from The American Heritage® Dictionary of the English Language, 4th Edition
- transitive v. To provide (a text) with punctuation marks.
- transitive v. To interrupt periodically: "lectures punctuated by questions and discussions” ( Gilbert Highet). "[There is] a great emptiness in America's West punctuated by Air Force bases” ( Alfred Kazin).
- transitive v. To stress or emphasize.
- intransitive v. To use punctuation.
from Wiktionary, Creative Commons Attribution/Share-Alike License
- v. to add punctuation to
- v. to add or to interrupt at regular intervals
- v. to emphasize, to stress
from the GNU version of the Collaborative International Dictionary of English
- transitive v. To mark with points; to separate into sentences, clauses, etc., by points or stops which mark the proper pauses in expressing the meaning.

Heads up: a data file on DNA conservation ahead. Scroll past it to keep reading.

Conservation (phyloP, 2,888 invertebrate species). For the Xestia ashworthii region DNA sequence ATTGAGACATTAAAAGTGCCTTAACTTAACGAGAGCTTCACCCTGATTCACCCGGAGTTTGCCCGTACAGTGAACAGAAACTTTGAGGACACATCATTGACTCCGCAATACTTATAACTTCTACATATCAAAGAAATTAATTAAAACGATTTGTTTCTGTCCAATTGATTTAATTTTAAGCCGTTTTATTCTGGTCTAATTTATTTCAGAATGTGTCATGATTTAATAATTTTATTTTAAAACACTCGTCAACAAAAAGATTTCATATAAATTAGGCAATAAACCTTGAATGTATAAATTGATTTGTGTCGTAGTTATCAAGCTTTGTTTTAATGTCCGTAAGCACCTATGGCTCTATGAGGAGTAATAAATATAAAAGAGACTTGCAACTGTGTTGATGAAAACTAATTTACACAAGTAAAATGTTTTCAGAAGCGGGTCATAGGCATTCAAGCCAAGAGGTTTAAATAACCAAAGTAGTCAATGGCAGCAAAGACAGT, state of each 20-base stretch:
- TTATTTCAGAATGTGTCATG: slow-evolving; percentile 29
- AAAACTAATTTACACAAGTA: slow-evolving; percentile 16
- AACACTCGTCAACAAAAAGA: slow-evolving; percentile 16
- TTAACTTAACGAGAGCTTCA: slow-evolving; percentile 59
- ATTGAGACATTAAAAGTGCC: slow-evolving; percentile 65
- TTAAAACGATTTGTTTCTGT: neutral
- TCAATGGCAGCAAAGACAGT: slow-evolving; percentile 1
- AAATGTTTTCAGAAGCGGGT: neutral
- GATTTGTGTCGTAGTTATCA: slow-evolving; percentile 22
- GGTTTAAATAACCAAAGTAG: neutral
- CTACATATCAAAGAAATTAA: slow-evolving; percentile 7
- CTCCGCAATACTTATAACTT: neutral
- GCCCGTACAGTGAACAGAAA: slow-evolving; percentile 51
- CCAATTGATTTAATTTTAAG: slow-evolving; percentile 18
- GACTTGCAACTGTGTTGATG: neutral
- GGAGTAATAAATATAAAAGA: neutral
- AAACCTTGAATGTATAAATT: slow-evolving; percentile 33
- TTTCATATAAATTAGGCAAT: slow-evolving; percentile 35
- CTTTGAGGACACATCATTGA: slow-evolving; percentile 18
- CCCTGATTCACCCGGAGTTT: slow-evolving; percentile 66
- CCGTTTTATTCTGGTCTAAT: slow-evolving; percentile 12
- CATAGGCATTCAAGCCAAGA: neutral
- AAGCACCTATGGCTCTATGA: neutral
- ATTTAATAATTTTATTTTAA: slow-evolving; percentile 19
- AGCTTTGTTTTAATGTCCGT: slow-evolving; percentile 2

from The Century Dictionary and Cyclopedia
- In writing and printing, to mark with points in some significant manner; specifically, to divide into sentences and parts of sentences by the conventional signs called points or marks of punctuation: as, to punctuate one's letters carefully. See punctuation.
- Figuratively, to emphasize by some significant or forcible action; enforce the important parts or points of in some special manner: as, to punctuate one's remarks by gestures.
- In entomology, same as punctured.
from WordNet 3.0 Copyright 2006 by Princeton University. All rights reserved.
- v. interrupt periodically
- v. insert punctuation marks into
- v. to stress, single out as important
Medieval Latin pūnctuāre, pūnctuāt-, from Latin pūnctum, point, from neuter past participle of pungere, to prick; see peuk- in Indo-European roots.(American Heritage® Dictionary of the English Language, Fourth Edition)
From Medieval Latin punctuare ("to mark with points"), from Latin punctus, perfect passive participle of pungō ("I prick, punch"); see point, and compare punch and punctate. (Wiktionary)